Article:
Gaelan is working from a POV of the ideal. In real life, everyone makes compromises every day or you wouldn't be able to get out of bed in the morning.


Right. In real life I am very pragmatic. It is what allows my avatar to be uncompromising. Does this make me more unhinged or less? My posts here are that of a character I've created who is nonetheless me. Now, this is true of all writing from literature to BTF musings.

In terms of the craziness aspect. I actually think that there is something about consciousness that is essentially divorced from reality, so in that sense we are all born crazy (why do you think babies and toddlers cry so much--it's because they live in a world that makes no sense and has no place for them--i.e. they are born crazy). The question is how do we reconstitute ourselves in order to remain integral personalities (i.e. sane). Most people do this by assimilating their personality into the body public in which they live so that the I-say and the they-say coincide. But for others,this assimilation is not so easy.
   45. . . . . . . Posted: December 13, 2011 at 08:04 PM (#4015475)
I agree strongly with 22 - and the going-foward problem with what Poz wrote/said in the wake of Penn State is that I read this and think, "or maybe Pujols is just an #######, and Poz simply can't bring himself to admit it.". Once at least one hagiography is revealed to be constructed in part on Poz's rationalizations, how do we know he hasn't elided over ugliness elsewhere? Most people have a "good side", but not everyone is good.
   46. Pasta-diving Jeter (jmac66) Posted: December 13, 2011 at 08:24 PM (#4015498)
Most people have a "good side", but not everyone is good.

You know who else had a good side?? Hitler!!
   47. Shooty would run in but these bone spurs hurt! Posted: December 13, 2011 at 08:38 PM (#4015521)
Sandusky's lawyer said today that if you believe the charges against him you should dial 1-800-REALITY. I DARE you to actually dial 1-800-REALITY.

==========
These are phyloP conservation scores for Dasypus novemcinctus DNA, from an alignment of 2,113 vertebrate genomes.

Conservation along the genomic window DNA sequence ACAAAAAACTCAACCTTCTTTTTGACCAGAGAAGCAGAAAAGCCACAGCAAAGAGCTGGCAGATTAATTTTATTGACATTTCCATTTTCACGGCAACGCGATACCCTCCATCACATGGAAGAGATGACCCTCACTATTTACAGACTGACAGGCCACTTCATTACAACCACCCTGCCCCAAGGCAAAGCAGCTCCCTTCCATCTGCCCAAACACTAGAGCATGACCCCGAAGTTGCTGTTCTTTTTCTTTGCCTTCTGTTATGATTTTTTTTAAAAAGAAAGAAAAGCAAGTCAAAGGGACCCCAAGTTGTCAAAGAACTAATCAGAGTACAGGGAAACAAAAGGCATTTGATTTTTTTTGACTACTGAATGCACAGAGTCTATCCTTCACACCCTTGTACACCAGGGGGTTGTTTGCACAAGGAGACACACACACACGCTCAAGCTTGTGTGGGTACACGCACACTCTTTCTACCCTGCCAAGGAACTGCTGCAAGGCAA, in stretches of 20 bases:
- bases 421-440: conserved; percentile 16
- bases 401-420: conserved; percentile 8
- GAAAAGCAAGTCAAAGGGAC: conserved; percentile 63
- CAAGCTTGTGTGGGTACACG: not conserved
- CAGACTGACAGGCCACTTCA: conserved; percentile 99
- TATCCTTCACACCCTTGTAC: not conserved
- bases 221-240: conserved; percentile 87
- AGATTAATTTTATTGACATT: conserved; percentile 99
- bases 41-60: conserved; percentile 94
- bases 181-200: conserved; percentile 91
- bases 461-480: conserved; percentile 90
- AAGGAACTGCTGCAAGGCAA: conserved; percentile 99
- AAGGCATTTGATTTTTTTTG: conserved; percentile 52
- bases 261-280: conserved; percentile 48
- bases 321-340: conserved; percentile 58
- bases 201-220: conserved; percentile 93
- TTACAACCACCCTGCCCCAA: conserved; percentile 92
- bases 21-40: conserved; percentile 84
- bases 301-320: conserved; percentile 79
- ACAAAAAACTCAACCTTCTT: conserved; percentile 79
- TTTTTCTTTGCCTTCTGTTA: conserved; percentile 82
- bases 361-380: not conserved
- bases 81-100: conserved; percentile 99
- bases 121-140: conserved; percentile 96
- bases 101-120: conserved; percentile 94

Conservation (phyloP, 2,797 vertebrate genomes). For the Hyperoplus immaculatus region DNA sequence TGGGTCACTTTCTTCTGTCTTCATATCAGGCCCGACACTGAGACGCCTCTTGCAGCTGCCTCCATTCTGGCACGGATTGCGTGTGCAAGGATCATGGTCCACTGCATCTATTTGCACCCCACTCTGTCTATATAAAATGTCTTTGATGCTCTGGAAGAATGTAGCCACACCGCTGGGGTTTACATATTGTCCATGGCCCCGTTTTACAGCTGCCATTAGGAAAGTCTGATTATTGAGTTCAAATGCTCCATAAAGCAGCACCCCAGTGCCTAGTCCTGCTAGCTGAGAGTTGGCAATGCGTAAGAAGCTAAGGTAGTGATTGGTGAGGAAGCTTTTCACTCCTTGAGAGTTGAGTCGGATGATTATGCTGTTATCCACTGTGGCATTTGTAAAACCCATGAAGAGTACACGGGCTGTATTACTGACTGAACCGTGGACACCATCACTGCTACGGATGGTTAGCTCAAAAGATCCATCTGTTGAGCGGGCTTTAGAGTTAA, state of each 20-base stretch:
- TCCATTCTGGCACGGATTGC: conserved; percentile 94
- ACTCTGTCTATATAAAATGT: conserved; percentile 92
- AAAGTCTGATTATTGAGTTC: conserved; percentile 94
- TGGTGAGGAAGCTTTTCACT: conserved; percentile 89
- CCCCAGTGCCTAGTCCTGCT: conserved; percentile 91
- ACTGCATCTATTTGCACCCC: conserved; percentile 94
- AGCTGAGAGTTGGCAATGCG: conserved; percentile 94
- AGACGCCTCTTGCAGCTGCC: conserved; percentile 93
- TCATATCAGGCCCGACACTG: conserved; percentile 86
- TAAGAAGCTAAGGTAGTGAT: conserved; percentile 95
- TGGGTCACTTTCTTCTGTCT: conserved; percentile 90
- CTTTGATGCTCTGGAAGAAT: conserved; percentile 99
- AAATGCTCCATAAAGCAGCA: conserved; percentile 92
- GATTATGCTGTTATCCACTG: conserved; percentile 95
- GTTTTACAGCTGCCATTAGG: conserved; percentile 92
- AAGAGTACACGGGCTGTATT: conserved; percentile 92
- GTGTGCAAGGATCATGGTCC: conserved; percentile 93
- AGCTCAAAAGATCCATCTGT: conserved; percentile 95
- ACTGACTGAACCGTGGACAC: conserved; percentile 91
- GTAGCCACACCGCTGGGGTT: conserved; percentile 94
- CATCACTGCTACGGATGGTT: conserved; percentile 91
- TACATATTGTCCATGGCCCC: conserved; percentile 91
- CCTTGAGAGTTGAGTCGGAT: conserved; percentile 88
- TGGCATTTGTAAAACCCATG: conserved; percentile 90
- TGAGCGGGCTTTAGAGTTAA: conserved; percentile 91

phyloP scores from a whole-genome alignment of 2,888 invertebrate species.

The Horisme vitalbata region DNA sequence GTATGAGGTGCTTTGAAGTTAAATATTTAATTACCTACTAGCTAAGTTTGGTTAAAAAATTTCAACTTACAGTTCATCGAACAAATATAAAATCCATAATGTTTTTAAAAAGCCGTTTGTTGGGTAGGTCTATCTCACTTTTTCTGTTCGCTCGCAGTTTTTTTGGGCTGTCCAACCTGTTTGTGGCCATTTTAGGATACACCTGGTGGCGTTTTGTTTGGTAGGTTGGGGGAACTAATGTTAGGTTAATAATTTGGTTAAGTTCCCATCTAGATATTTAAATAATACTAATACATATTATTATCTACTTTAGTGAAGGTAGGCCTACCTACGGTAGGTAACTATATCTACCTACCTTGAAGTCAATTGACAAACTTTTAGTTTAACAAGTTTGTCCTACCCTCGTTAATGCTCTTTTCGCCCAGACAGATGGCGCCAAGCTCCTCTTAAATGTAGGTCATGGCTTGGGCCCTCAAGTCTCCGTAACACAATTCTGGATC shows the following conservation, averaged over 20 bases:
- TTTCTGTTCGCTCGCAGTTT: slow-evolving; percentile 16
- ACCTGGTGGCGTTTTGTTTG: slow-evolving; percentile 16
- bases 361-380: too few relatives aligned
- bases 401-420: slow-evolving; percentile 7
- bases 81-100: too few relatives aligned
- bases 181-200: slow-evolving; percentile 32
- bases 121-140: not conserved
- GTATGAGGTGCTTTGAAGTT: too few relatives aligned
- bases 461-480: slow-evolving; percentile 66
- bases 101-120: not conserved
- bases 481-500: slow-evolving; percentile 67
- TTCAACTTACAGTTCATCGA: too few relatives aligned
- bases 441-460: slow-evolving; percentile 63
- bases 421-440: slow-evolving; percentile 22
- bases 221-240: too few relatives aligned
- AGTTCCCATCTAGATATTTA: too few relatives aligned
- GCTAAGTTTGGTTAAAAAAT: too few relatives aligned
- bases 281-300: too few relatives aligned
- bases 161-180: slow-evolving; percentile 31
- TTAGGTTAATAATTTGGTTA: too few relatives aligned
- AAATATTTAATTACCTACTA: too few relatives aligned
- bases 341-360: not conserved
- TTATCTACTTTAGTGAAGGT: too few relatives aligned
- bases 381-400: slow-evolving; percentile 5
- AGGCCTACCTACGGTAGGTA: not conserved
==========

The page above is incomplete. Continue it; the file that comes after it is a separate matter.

48. Random Transaction Generator Posted: December 13, 2011 at 09:01 PM (#4015555)
Sandusky's lawyer said today that if you believe the charges against him you should dial 1-800-REALITY.

I can't decide if he's deliberately ####### up his client's case to get a mistrial later, or he's simply a raging moron.
   49. David Nieporent (now, with children) Posted: December 13, 2011 at 09:13 PM (#4015573)
Anyways, I can usually get behind a reserve judgement and wait for the facts stance. But a) as noted above, Posnanski went way beyond that. And b) even with the facts at hand, there was simply no coming back to the right side, no matter what else was revealed. Reserving judgement is right and justifiable only up and to the point where revelation of new facts can still make a difference.
When OJ finds the real killers, you're going to feel like a schmuck.
   50. rr Posted: December 13, 2011 at 11:32 PM (#4015776)
No, what makes no sense is Amendola asking folks to call a gay sex line in an attempt to clear his client's name. Yeah, "1-800-REALITY" is a gay sex line. We know. We called. We heard, "Hey guys, welcome to the hottest place for triple-X action" and we hung up.


http://rivals.yahoo.com/ncaa/football/blog/dr_saturday/post/Jerry-Sandusky-8217-s-lawyer-suggests-calling-a?urn=ncaaf-wp11446
   51. Zac Schmitt Posted: December 13, 2011 at 11:58 PM (#4015791)